F1 bloke presumably knows what he's doing by designing very tiny motor car
Congestion is something that bothers drivers. People stare at other people presuming that their journey isn't nearly as important as their own, leaving everyone sat swearing under their breath while some shock-jock repeatedly shouts the word 'gay' over pop-records.
Well, imagine a world where the cars you drive are so very small that you can drive two of them side-by-side in the same lane, allowing you to get cramp while you hate everyone else.
Not only that, but the car you drive will be made of glass fibre, recycled plastic bottles and hollow steel tubes which means that, should you crash your tiny vehicle, you can fully expect your legs to join your innards in some horrible engine and bone based pâté.
This car seats three, weighs just 575kg, has a top speed of almost 100mph and is expected to cost about £6,000 ($9,000).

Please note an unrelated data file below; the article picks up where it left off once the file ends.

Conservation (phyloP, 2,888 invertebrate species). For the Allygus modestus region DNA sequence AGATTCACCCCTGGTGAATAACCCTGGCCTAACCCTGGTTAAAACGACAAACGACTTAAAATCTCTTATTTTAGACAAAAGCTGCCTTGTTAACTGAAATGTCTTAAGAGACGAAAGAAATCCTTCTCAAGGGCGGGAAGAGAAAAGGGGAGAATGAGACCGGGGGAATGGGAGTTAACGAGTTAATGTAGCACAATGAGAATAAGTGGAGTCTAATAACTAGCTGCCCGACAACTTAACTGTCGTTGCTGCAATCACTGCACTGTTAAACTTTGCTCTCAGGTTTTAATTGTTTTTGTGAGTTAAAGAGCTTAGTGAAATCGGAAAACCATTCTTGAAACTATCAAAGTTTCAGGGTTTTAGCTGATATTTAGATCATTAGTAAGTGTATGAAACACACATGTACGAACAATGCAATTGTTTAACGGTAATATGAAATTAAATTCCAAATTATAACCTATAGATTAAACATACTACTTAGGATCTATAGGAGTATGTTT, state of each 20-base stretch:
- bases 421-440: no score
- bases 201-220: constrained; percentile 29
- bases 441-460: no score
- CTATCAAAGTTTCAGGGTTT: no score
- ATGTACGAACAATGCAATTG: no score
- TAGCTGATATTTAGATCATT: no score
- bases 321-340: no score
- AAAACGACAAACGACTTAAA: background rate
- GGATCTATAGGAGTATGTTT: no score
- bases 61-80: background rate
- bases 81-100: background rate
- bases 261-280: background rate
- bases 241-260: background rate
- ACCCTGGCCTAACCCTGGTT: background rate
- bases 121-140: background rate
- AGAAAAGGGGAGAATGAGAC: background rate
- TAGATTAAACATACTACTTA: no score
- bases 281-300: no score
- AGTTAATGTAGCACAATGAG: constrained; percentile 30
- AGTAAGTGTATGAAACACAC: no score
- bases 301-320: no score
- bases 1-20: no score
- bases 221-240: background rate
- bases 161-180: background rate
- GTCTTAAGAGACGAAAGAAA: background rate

The crackpot behind this is Professor Gordon Murray, who during the '70s and '80s designed Formula 1 racing cars. He designed the car that saw Ayrton Senna winning his first championship. Ayrton Senna is dead by the way.
Anyway, Prof Murray has designed a tiny death-trap called the T.25. Not only is it likely to blow away in the wind, but it doesn't have any doors. The whole cabin tilts forward like those daft old bubble cars. He's not stopping at this little three seater either.
"A five-seater, an eight-seater, a bus, or a two-seater," Prof Murray says, insisting anything is possible. "We are very flexible."
Sadly, the bones in your body are not. If you want to see images of the car and reporting on it that isn't glib and dismissive like this, then visit the BBC. We'll still be sneering when you get back.